Botnets can infect nearly any device with a wireless connection. More sophisticated botnets can even seek-and-destroy.
That is, they can automatically find and infect vulnerable devices: meaning that if one part of your network has a weakness (an outdated operating system, inadequate antivirus software, a rehashed password), then the whole of your network is at risk.
Worse, botnets are extremely difficult to detect. They use tiny amounts of computing power.
So, a performance issue won’t alert you to their presence — with most botnets laying dormant until the time comes to launch a devastating attack.
And that’s why you must avoid infection in the first place, which you can by following these guidelines.
1. Keep your operating system up-to-date
The most effective way to avoid malware is to keep your OS updated. Software developers like Apple and Microsoft work tirelessly to combat known threats. And they respond when risks arise.
So, if you set your OS to auto-update, you’ll stay protected by always running the latest version.
2. Pay for adequate antivirus software
Antivirus software actively eliminates the threat of botnet infection. It’s worth paying for comprehensive protection, and if you can find software that covers all your devices (not just your computer), even better.
Then, just as with your OS, keep the software up-to-date.
3. Delete ALL suspicious email attachments
Email attachments often prove too tempting to ignore, and so an infected email is one of the cybercriminal’s favorite tools.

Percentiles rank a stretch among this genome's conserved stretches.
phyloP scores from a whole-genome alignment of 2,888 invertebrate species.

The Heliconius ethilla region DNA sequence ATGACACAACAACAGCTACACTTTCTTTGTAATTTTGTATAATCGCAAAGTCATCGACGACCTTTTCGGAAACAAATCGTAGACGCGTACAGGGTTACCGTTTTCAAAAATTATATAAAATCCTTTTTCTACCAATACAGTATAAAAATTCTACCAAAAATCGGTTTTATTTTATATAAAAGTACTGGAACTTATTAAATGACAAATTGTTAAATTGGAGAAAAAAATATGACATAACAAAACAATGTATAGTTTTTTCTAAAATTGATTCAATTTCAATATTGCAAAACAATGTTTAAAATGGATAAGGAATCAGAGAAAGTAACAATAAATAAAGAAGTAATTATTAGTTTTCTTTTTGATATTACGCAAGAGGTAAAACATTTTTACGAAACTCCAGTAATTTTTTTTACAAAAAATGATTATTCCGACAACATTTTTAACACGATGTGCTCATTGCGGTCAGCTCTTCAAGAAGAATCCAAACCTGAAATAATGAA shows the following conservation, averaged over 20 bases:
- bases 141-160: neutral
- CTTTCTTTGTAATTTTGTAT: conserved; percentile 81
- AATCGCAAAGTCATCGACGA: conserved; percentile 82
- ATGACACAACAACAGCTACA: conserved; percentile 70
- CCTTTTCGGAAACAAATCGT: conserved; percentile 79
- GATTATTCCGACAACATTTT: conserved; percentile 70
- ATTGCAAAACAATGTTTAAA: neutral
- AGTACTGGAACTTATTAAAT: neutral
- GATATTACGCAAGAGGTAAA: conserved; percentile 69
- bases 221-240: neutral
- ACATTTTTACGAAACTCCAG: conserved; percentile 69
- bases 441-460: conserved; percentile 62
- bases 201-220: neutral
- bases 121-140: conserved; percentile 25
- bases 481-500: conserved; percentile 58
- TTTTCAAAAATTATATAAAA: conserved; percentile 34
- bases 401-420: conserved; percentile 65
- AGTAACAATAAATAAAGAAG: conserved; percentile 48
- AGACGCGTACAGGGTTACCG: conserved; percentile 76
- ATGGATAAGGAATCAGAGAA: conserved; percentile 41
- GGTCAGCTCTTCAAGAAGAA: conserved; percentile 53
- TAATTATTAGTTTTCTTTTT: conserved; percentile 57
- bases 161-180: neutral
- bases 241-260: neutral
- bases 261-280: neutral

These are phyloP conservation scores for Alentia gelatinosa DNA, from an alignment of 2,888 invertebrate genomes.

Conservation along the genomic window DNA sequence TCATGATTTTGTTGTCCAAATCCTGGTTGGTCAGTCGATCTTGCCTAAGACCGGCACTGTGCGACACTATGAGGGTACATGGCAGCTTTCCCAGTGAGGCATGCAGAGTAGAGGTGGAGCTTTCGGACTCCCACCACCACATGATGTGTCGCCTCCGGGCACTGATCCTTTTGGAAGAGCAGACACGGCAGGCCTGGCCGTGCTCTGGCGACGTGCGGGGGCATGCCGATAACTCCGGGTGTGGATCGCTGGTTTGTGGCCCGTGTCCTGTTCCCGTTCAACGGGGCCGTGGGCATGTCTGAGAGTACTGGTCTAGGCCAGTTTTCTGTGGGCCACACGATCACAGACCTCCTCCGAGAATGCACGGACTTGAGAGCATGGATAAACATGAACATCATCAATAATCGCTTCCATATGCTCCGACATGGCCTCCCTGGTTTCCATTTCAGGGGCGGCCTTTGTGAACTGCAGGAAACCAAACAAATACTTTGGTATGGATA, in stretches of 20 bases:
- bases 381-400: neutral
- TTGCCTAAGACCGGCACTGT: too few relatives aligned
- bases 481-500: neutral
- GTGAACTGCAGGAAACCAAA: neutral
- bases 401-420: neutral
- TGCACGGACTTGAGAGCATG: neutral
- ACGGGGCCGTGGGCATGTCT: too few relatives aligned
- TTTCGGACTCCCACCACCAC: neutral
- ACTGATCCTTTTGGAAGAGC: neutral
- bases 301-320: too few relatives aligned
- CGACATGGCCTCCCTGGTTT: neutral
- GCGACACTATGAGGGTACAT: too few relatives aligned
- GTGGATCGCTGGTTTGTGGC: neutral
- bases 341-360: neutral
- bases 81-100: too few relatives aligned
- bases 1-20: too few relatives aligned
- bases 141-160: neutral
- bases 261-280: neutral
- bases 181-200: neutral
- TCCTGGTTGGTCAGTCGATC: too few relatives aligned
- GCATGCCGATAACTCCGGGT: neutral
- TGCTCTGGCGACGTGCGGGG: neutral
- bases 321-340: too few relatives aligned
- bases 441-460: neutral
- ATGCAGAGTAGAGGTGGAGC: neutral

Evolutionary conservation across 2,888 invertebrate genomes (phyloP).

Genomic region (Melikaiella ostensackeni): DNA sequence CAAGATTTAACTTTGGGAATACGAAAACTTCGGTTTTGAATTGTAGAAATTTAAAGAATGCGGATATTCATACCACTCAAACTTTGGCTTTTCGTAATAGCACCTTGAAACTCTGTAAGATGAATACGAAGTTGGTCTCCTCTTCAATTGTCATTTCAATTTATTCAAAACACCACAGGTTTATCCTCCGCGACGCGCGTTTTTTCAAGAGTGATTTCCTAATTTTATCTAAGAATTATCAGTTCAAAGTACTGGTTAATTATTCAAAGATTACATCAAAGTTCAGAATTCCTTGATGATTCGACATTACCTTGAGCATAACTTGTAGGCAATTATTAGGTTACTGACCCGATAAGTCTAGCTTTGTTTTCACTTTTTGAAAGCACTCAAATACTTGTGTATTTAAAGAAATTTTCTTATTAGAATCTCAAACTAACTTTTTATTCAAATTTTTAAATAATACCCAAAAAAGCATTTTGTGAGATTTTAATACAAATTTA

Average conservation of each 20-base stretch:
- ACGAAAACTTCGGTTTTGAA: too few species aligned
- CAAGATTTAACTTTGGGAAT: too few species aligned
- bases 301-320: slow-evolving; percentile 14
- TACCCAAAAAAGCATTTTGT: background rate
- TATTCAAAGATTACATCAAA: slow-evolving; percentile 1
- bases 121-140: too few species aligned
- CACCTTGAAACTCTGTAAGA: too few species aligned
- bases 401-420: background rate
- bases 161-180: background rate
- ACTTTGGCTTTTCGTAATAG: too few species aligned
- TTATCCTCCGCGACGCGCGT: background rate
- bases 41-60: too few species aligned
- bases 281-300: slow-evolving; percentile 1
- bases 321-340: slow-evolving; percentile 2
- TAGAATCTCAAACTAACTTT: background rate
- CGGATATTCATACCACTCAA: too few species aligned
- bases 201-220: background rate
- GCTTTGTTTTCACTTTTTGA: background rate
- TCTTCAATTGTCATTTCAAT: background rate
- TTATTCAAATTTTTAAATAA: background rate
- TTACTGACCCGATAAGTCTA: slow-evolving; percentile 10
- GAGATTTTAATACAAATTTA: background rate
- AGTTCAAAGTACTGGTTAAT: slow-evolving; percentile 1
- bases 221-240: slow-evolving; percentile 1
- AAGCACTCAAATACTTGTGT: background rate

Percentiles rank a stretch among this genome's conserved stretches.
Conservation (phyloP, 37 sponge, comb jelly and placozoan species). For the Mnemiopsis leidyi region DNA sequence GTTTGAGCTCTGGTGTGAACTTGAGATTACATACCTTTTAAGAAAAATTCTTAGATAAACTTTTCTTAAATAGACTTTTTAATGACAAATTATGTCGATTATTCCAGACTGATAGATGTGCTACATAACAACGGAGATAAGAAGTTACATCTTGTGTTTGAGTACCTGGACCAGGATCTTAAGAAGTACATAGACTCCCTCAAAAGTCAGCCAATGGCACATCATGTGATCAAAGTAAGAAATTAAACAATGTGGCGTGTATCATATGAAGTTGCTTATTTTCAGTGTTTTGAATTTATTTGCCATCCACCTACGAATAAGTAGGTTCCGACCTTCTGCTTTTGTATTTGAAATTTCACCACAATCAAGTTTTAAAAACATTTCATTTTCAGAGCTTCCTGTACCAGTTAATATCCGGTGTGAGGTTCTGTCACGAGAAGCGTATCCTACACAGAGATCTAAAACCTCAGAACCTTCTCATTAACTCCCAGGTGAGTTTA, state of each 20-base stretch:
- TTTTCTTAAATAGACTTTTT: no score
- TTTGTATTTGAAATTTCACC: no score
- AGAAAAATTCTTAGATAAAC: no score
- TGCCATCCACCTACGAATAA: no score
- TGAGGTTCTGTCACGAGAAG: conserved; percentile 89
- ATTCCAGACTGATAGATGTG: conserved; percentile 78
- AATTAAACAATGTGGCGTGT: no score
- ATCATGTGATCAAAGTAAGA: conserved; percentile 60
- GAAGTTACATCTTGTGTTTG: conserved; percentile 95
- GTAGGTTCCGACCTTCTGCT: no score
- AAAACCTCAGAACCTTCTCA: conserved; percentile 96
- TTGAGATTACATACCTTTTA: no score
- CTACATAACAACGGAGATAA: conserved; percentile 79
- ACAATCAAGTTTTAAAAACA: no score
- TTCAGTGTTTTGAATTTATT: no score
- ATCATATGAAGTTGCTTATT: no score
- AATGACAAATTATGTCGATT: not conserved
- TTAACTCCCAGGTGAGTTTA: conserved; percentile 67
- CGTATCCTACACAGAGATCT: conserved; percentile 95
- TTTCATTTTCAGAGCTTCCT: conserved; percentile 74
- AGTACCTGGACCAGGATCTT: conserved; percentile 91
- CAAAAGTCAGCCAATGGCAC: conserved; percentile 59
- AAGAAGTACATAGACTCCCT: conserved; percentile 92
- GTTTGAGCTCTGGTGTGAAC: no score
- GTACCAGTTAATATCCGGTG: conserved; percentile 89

If you see a message in your inbox from a questionable source, delete it. And never open an attachment that you don’t 100% trust, even if you recognize the sender: bots can use personal contact lists to spam friends and family.
4. Never click a suspicious link
If an attachment doesn’t tempt you, an embedded email link just might, but remember: links to malicious websites are equally common sources of malware.
Avoid clicking them at all costs. You can always check the link address by hovering your cursor over the hypertext to see where the URL goes. If it looks suspicious, Google the URL to check for known cases of fraud.
Then, if you trust the link, copy/paste the URL directly into your browser and navigate to the site manually.
5. Avoid file-sharing services
P2P file-sharing websites are the botnet’s best friend. It’s easy for a bad actor to plant an infected link, then share the file throughout the network.
If you can find a more reliable alternative to transfer data, do so.
If you have to use a P2P service, always get your antivirus software to scan any download before you execute the file.
In a world of connected devices: the size, strength, and power of botnets will only grow.
Acting smart is the only way to protect your IT network. With your identity, your data, and your business on the line….
It pays to be aware, lest a botnet tries to catch you out.
Keep your IT network safe from malware: get in touch today on 253-584-5906 to hear how remote monitoring can prevent botnet infection.